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Thursday, September 23, 2021

Explained: Why is Tata Group getting into semiconductor manufacturing?

For the Tata Group, while a foray into chip making would mean entering a lucrative business that can find customers not only in India but across the world, it would also be significant for captive use with Tata Motors, Tata Power, etc.

Written by Pranav Mukul , Edited by Explained Desk | New Delhi |
Updated: August 20, 2021 10:15:41 am
There is currently a global shortage of chips and semiconductors (File photo)

Mumbai-based conglomerate Tata Group, which has already forayed into manufacturing of hi-tech electronics, is now planning to get into semiconductor manufacturing. The move comes at a time when the Covid-19 pandemic caused and later exacerbated a global shortage of chips and semiconductors.

Why is Tata Group foraying into semiconductor manufacturing?

Tata Sons Chairman N Chandrasekaran said recently: “At the group, we have already set up a business to seize the promise of high-tech manufacturing of electronics, precision manufacturing, assembly and testing, and semiconductors in the medium term.”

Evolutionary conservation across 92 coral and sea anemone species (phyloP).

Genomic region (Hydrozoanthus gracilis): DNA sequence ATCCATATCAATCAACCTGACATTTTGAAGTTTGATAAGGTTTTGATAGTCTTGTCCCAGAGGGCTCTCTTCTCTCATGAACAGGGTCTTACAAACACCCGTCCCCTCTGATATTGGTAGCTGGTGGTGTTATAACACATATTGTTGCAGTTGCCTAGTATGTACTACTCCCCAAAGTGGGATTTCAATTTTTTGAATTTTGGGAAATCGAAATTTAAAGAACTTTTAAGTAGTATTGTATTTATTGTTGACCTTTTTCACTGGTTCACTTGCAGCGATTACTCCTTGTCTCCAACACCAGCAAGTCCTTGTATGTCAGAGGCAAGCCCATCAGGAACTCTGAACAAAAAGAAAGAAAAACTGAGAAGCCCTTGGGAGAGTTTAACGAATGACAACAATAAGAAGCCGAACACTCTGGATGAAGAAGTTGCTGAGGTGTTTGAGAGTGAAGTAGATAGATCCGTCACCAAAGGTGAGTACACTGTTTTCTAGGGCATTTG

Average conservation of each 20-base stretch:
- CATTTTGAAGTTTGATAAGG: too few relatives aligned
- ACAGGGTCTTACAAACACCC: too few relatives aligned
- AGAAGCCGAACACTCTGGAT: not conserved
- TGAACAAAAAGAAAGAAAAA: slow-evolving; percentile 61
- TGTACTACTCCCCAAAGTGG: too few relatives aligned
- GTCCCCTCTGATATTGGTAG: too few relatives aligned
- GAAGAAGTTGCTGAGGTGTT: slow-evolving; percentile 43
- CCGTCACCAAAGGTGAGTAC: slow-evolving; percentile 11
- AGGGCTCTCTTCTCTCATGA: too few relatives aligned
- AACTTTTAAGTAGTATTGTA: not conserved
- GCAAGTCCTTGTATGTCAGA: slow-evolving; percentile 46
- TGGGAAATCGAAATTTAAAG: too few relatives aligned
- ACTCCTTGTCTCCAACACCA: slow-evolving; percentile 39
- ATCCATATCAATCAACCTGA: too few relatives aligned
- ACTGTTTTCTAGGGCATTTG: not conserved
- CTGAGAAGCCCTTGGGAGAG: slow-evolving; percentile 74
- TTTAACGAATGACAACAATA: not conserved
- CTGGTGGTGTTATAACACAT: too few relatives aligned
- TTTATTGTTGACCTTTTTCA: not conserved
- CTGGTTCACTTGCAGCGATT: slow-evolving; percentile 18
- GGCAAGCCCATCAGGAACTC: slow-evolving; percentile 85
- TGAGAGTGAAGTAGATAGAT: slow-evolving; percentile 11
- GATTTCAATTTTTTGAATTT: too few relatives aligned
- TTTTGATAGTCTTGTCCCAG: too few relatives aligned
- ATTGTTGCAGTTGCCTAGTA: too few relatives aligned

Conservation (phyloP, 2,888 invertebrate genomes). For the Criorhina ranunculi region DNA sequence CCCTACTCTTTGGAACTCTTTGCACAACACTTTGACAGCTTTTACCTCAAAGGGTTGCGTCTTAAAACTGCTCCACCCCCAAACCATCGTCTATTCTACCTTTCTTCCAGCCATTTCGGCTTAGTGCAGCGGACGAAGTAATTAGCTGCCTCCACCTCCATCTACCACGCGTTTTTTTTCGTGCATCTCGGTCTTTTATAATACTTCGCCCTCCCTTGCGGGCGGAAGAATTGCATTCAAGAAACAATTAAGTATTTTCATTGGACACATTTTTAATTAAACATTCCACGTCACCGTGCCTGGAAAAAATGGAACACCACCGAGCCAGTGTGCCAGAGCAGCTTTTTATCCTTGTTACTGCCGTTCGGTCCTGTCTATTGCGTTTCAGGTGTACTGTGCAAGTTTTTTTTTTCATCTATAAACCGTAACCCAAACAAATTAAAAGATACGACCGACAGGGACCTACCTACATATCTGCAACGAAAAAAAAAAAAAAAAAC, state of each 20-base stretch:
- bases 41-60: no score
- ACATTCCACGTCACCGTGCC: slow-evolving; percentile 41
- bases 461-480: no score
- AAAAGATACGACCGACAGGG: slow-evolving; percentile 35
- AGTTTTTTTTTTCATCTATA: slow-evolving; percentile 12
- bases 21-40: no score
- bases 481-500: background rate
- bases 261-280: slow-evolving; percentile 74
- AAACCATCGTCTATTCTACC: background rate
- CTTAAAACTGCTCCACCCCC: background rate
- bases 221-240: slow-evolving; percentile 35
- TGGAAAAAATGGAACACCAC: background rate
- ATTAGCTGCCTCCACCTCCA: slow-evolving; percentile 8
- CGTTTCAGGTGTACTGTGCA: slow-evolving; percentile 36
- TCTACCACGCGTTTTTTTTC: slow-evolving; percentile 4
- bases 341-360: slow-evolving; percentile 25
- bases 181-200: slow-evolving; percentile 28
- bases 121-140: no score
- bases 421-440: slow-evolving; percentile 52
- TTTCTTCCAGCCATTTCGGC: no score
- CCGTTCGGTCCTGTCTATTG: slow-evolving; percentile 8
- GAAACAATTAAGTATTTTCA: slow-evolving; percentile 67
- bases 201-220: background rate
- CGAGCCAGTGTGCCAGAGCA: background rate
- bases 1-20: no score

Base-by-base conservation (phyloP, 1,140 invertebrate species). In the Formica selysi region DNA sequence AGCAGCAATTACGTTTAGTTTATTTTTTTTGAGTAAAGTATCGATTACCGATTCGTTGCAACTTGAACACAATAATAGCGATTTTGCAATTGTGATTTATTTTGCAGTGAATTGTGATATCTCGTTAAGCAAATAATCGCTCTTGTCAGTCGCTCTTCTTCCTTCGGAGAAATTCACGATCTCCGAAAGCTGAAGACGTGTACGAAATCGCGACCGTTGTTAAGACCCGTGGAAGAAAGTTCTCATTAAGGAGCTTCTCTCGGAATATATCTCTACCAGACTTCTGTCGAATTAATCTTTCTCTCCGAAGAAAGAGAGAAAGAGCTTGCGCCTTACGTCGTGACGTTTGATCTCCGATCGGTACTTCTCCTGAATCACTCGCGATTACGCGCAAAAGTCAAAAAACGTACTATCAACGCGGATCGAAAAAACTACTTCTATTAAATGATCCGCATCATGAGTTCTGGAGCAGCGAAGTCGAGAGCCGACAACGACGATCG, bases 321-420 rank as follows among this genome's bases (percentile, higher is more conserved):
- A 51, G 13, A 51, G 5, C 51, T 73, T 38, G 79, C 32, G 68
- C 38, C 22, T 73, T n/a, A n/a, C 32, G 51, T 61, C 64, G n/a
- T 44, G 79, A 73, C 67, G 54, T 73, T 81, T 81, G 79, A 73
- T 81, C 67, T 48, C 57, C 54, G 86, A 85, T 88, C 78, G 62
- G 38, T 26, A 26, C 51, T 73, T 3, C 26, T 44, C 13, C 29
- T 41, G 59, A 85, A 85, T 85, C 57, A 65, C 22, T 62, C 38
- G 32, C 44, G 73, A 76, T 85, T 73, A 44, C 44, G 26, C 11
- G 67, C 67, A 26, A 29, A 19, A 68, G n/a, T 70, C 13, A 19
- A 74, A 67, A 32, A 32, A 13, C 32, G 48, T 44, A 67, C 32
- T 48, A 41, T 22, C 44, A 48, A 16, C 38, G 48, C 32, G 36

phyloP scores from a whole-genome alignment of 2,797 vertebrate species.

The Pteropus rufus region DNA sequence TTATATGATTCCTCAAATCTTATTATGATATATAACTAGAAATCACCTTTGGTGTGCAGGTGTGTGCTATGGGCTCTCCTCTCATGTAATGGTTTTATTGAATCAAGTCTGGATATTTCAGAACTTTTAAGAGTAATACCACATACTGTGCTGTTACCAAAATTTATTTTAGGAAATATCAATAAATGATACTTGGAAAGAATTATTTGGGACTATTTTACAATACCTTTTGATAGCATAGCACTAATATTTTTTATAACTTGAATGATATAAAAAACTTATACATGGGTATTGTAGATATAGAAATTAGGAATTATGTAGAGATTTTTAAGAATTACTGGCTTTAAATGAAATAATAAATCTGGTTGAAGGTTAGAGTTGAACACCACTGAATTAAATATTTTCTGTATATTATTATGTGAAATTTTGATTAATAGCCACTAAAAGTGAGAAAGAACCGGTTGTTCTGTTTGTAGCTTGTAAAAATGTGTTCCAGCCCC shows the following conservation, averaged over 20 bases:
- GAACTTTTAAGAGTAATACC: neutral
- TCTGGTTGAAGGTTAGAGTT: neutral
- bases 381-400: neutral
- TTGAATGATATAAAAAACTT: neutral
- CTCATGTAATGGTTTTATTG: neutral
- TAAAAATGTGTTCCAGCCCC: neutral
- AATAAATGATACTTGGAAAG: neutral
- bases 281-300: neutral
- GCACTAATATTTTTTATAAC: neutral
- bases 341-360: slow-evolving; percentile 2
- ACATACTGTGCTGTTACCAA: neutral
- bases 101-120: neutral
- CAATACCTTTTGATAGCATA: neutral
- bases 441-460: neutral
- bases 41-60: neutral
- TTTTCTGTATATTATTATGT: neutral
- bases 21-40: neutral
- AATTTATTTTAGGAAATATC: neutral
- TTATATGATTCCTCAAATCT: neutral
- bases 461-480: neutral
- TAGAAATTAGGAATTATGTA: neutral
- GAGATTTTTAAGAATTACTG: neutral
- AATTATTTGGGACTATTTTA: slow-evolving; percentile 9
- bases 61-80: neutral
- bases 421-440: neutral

The conglomerate has also recently acquired a stake in Tejas Networks, which is involved with manufacturing of telecom equipment. In addition to these, the Tata Group has already laid down its plans for a digital foray through a super-app and has acquired stakes in consumer internet firms like BigBasket, 1mg.com and CureFit.

Why is the timing significant?

Currently, the world is experiencing a shortage of chips and semiconductors that have become essential not only for new-age technological products like smartphones and computers, but also for traditional sectors like automobiles.

Several carmakers in the world have delayed deliveries of their vehicles and even pushed the launch of new vehicles because of the chip shortage. Tata Motors’ UK-based unit Jaguar-Land Rover has also done so.

For the Tata Group, while a foray into chip making would mean entering a lucrative business that can find customers not only in India but across the world, it would also be significant for captive use with Tata Motors, Tata Power, etc.

What is behind the global chip shortage?

The chips, or semiconductors, which are the brain-centre of any electronic technology has found itself to become a rare commodity in the post-Covid era, with several large factories in places like South Korea and Taiwan being shut down. This has created pent-up demand that these foundries were unable to satisfy after opening up.

On the one hand, the pandemic caused a surge in demand for electronic devices such as smartphones, laptop and computers, etc.

The manufacturing and logistical bottlenecks meant that the situation was only exacerbated. This shortage that began last year, is expected to go on till 2022, and to prevent a future situation like this, a number of companies are planning to reduce their dependance on the only few large factories that supply to the whole world.

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